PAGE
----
Cameron’s £150 a year wouldn’t have benefited my parents, because they both worked full-time, but imagine if it did. What would have happened if they had stayed together instead of separating? “Staying together for the kids,” instead of the opposite (they actually did say they separated for our sake, hard as that was to understand at the time). Would we have all grown up in a nice happy nuclear family, perfectly well-adjusted and beneficial to society? No, we would not. We struggled enough as it was, I’m not sure how much more of it we could have coped with, and I think I coped better than my younger brother did. Put simply, this tax break will do nothing but harm. Happy stable couples will cope just fine without it, and unstable couples will only stay together for longer and cause more misery for everyone involved. You might be able to throw money at some problems to fix them, Tories, but all the money in the world would only dilute this problem rather than solving it completely.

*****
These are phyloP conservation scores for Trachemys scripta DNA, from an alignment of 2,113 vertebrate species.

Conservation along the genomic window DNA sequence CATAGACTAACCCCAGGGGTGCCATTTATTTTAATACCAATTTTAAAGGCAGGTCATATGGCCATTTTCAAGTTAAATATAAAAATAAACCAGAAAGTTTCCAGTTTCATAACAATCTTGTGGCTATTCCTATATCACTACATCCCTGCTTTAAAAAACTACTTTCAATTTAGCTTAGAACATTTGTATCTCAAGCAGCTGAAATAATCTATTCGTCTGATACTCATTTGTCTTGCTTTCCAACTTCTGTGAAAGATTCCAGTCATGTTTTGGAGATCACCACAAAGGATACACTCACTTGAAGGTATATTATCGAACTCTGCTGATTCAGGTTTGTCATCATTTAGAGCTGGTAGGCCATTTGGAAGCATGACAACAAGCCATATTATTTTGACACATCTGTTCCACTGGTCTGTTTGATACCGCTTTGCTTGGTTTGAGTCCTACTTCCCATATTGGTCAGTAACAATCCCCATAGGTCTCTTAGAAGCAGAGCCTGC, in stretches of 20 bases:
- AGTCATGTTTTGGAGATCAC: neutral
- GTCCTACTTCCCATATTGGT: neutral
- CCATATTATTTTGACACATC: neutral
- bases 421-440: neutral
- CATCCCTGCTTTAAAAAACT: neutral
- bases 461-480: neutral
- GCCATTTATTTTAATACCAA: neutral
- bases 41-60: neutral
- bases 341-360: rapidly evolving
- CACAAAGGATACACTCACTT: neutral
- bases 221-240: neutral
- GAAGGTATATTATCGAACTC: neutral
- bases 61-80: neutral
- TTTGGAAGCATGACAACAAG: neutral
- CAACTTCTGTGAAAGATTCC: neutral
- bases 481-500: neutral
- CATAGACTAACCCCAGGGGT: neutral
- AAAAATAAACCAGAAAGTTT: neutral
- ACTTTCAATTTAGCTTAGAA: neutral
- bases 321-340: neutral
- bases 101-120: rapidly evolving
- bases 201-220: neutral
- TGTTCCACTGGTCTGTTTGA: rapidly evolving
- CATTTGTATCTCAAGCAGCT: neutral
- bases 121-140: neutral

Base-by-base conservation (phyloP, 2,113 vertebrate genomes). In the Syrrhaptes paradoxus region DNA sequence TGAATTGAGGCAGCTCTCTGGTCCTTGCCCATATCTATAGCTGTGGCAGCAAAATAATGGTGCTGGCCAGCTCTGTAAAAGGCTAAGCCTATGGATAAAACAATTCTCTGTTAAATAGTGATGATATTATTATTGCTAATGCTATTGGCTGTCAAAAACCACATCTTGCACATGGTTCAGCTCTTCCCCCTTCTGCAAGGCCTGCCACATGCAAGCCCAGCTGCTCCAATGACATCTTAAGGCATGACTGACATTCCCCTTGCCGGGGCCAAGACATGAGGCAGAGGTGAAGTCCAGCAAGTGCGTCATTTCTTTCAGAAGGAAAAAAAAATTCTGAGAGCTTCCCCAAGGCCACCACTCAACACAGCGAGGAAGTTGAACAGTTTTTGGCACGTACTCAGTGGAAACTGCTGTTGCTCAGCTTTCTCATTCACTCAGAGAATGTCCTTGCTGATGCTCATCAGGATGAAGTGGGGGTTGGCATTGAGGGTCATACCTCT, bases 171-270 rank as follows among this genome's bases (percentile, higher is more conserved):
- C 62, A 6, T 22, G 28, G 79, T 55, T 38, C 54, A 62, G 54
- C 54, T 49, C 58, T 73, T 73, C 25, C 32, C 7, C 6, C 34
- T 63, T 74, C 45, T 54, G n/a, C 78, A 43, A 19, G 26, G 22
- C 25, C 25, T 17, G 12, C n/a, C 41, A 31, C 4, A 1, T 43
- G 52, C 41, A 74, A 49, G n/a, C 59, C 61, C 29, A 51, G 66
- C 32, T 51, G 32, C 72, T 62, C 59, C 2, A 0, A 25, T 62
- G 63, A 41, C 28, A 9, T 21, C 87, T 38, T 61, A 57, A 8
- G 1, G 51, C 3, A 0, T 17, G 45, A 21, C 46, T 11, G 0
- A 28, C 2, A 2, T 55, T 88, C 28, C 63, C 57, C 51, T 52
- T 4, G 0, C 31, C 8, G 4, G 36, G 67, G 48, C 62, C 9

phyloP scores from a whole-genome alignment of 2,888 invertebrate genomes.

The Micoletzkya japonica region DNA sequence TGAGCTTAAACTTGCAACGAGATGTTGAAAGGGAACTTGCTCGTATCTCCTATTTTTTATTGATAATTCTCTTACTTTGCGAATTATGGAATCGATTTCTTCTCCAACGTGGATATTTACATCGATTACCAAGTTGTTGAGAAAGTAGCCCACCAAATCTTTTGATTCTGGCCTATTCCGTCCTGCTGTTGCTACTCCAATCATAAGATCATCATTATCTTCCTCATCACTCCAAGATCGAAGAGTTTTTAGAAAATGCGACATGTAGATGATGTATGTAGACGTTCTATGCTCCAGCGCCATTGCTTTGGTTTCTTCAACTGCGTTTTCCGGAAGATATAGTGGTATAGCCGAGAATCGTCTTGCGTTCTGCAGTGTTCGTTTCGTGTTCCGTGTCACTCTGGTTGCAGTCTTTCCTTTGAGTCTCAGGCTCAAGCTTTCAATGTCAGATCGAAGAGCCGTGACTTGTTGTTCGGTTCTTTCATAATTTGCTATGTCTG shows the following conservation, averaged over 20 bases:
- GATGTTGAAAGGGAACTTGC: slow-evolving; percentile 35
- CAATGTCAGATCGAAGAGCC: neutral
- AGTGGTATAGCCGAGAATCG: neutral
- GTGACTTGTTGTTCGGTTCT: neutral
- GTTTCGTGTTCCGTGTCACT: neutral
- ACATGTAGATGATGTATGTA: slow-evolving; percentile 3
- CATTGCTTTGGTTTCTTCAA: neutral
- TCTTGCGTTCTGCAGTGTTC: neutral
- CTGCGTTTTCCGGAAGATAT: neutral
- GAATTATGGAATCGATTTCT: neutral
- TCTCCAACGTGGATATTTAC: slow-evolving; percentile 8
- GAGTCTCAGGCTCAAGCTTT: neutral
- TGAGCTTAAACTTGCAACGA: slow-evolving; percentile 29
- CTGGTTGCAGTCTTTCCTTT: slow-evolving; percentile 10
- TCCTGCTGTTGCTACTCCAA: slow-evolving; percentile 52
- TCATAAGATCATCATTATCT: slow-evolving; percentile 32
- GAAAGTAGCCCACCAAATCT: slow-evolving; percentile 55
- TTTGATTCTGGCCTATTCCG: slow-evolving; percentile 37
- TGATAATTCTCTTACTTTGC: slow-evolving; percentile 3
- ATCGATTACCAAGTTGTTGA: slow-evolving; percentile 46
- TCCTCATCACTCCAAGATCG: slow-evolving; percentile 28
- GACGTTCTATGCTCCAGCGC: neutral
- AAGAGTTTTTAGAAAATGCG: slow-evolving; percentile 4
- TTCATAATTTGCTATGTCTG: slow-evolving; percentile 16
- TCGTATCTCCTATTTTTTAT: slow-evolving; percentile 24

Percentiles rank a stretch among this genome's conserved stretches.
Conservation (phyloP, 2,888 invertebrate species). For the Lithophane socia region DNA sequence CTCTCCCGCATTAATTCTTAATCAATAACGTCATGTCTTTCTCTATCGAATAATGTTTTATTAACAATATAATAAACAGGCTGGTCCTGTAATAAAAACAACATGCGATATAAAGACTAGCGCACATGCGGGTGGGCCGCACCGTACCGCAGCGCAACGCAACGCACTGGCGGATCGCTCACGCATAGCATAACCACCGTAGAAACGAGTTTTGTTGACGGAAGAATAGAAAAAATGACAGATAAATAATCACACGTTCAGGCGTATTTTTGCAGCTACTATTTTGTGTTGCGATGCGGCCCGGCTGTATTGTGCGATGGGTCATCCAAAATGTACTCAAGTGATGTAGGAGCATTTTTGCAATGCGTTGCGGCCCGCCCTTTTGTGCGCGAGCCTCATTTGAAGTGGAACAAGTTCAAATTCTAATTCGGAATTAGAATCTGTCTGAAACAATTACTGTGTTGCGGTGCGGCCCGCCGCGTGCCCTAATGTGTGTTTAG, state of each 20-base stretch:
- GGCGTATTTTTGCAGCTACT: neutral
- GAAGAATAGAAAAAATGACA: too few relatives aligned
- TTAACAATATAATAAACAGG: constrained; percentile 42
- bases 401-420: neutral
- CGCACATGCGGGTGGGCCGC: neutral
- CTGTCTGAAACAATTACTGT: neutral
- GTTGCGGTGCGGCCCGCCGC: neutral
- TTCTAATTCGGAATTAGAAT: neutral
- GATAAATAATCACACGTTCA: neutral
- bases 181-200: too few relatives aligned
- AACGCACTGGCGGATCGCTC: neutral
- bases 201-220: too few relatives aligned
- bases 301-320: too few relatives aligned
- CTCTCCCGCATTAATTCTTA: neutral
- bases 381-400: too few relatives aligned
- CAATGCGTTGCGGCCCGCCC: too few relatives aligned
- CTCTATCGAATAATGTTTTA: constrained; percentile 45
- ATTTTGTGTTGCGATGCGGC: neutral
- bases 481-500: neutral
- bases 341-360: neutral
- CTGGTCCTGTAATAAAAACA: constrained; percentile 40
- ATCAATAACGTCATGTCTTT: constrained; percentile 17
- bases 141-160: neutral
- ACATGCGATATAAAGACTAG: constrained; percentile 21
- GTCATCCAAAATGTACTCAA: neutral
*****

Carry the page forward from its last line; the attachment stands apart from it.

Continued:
In summary, this marriage tax break plan is just so flawed, it’s almost beyond words. It’s a waste of money built on a stereotype built on a lack of understanding built on a good old-fashioned bigoted opinion. It would be like a government-sanctioned cash incentive to convert to a specific religion – it would immediately benefit those of the favoured religion, and would force the needy of other religions to choose between supporting themselves and upholding their cherished beliefs, and it would also turn what should probably be an important and well-thought-through decision into a cheap greed-driven venture. Their hypocrisy on how important marriage is whilst at the same time trying to bribe as many people into doing it as possible makes me suspect that they already know all of this, and that they are happily being bigoted. I hope not, I hope they do just not understand the situation, at least then we will only be led by the incompetent, rather than the malicious.